Evaluation of Symptomatology of COPD-Patients in Practice

german translation / full article

Thomas Hausen

Keywords: COPD lung function mMRC symptoms therapy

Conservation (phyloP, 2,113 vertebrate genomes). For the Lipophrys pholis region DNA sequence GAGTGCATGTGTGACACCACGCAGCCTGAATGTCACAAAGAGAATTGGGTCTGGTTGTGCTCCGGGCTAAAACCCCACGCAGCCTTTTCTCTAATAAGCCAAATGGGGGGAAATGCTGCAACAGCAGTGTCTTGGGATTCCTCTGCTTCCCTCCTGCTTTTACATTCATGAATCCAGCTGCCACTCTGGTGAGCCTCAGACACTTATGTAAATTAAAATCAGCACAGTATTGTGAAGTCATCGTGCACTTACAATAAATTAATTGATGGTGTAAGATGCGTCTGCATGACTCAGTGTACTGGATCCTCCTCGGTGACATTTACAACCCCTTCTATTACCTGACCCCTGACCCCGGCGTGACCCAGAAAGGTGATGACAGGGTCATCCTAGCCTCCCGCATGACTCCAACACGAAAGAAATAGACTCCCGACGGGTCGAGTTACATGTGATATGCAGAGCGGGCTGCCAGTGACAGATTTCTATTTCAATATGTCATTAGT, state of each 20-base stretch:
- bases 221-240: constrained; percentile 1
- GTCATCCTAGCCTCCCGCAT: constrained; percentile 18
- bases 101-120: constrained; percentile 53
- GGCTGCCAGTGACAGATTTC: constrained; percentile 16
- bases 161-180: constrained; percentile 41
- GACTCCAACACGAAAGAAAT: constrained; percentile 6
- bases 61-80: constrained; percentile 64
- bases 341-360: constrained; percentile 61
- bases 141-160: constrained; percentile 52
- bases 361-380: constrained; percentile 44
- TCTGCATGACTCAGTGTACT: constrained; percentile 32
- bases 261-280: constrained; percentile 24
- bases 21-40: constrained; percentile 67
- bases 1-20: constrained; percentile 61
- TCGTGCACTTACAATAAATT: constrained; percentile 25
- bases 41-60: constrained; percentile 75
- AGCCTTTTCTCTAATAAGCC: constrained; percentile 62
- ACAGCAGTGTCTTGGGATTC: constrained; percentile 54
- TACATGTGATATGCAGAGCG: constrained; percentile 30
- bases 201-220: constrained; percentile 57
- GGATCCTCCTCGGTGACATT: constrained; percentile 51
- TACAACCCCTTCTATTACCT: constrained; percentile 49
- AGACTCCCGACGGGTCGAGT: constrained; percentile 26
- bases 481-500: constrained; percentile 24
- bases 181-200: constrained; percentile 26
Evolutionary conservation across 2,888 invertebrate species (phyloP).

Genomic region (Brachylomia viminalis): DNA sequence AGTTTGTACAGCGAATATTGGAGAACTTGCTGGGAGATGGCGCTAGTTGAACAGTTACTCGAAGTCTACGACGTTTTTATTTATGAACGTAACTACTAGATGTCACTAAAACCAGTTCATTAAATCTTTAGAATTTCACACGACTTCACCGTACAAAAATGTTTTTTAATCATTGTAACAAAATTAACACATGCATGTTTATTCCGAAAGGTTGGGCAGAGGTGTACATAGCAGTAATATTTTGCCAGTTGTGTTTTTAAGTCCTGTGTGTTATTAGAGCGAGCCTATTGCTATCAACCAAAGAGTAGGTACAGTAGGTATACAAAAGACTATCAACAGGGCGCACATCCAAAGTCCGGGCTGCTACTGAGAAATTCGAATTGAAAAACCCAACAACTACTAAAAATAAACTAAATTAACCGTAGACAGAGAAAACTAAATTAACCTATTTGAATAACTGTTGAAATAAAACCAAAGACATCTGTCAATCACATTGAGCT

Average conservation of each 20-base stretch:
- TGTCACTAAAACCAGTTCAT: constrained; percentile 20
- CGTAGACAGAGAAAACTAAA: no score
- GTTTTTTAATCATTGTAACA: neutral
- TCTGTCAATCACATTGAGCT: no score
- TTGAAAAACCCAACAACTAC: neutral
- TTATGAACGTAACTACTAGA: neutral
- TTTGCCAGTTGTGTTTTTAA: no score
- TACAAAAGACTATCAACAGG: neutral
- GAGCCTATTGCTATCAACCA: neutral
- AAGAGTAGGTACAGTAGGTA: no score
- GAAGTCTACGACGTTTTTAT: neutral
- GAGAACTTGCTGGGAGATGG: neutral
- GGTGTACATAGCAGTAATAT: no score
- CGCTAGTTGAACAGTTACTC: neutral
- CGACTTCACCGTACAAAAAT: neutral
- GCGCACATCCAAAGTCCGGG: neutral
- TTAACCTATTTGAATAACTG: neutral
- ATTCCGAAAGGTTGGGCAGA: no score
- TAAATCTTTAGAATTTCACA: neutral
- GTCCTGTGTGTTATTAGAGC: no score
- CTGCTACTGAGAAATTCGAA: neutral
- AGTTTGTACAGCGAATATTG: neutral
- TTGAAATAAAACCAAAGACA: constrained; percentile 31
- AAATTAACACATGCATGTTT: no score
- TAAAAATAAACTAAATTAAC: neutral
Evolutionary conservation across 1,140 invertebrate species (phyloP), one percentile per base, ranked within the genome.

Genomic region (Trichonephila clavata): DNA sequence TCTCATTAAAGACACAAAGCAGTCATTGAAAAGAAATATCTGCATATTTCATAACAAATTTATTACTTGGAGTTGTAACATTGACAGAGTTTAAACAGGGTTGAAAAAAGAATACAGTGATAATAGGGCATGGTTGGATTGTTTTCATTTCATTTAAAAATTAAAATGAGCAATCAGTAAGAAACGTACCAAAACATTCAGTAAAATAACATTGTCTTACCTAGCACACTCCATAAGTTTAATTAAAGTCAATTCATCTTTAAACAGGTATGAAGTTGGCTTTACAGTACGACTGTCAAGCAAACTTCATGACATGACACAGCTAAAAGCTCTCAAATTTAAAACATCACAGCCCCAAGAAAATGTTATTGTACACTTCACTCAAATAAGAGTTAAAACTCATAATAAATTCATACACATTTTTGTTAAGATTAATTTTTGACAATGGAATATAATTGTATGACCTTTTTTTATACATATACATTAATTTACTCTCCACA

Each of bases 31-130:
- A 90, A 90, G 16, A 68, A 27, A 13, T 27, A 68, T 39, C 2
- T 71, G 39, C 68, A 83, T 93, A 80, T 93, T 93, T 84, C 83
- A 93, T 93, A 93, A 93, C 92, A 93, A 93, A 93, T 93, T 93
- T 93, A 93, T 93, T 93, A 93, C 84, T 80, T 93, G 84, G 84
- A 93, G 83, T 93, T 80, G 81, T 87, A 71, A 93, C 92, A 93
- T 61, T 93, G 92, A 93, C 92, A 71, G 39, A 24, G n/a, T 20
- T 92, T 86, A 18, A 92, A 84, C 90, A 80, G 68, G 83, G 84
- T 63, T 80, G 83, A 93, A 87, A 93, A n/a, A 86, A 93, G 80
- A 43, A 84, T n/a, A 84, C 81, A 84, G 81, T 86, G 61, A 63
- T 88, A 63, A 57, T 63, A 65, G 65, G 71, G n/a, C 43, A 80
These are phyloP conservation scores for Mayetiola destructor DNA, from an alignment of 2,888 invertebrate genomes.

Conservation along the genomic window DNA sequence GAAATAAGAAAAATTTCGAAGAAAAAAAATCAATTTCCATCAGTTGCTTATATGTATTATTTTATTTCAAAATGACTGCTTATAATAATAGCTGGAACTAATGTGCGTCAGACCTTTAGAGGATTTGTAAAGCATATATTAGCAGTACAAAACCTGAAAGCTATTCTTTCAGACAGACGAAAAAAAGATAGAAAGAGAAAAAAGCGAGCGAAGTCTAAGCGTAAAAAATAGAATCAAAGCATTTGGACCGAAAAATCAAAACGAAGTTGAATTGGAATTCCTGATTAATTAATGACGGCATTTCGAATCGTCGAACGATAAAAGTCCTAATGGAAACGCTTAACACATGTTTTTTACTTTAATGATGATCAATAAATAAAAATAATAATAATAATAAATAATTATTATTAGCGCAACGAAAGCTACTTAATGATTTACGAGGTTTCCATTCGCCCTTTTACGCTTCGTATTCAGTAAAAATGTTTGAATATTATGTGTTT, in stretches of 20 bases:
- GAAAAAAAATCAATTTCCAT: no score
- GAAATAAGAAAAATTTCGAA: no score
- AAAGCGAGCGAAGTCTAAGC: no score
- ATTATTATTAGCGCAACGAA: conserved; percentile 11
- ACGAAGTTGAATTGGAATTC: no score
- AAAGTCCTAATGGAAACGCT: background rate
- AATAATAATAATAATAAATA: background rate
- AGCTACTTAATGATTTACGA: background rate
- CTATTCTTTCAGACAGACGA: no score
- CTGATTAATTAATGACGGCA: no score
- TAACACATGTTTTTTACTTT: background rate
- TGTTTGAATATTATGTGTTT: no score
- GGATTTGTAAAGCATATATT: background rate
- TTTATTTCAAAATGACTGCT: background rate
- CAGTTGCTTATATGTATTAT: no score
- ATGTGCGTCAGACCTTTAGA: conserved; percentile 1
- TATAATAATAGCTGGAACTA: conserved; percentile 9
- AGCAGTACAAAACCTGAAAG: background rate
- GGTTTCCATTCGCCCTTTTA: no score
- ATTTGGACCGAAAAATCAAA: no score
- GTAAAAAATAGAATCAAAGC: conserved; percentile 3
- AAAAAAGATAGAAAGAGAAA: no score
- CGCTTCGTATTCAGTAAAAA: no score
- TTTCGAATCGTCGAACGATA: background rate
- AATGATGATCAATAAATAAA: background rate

Background: Unlike in asthma, COPD therapy is not adjusted to the results of quantitative measurements, but to symptoms and the number of exacerbations. For assessment of symptoms, experts recommend the use of the COPD Assessment Test (CAT) or Clinical COPD Questionnaire, or alternatively the modified Medical Research Council scale, which captures only dyspnoea-related functional impairment. The last method can be used easily and quickly. The objective of this study was to assess the use of the last one scale and FEV1 in daily practice.Methods: In 2017, 1914 clinical practices in Germany collected patient data regarding age, gender, mMRC score, post-bronchodilator FEV1, reason for enconter , and medication use (morning medication yes/no). A maximum of 15 patients per practice were included. Results: Data from 26,300 patients, of whom 52 % were male, 2 % missing were collected. The primary reasons for visiting the practice were a repeat prescription (57 %) or treatment of symptoms (49 %). Both reasons could be present simultaneously. Of the 78 % of patients who took morning medication, 45 % presented for symptoms and 62 % for follow-up prescription. Of the patients who did not take morning medication (20 %), 61 % presented for symptoms and 39 % for a repeat prescription. 2 % had no data regarding morning medication. Patients who did not take morning medication were younger, had less severe airflow limitation, and were more likely to visit for symptoms than older patients who took their morning medication and who had more severe airflow limitation. The proportion of affected patients decreased with severity of breathlessness measured by mMRC. Most patients had moderate airway limitation (24 % mild, 23 % severe, and 5 % very severe airflow limitation). The mMRC correlated well with post-bronchodilator FEV1 (Spearman correlation coefficient = 0.58996).Conclusions: As long as we have no quantitative means of assessing response to treatment, preference should be given to the easiest method (and therefore more likely to be used regularly) in clinical practice. A clear correlation was observed between the mMRC score and FEV1, confirming that the mMRC scale provides reliable results and can be used quickly in daily clinical practice.

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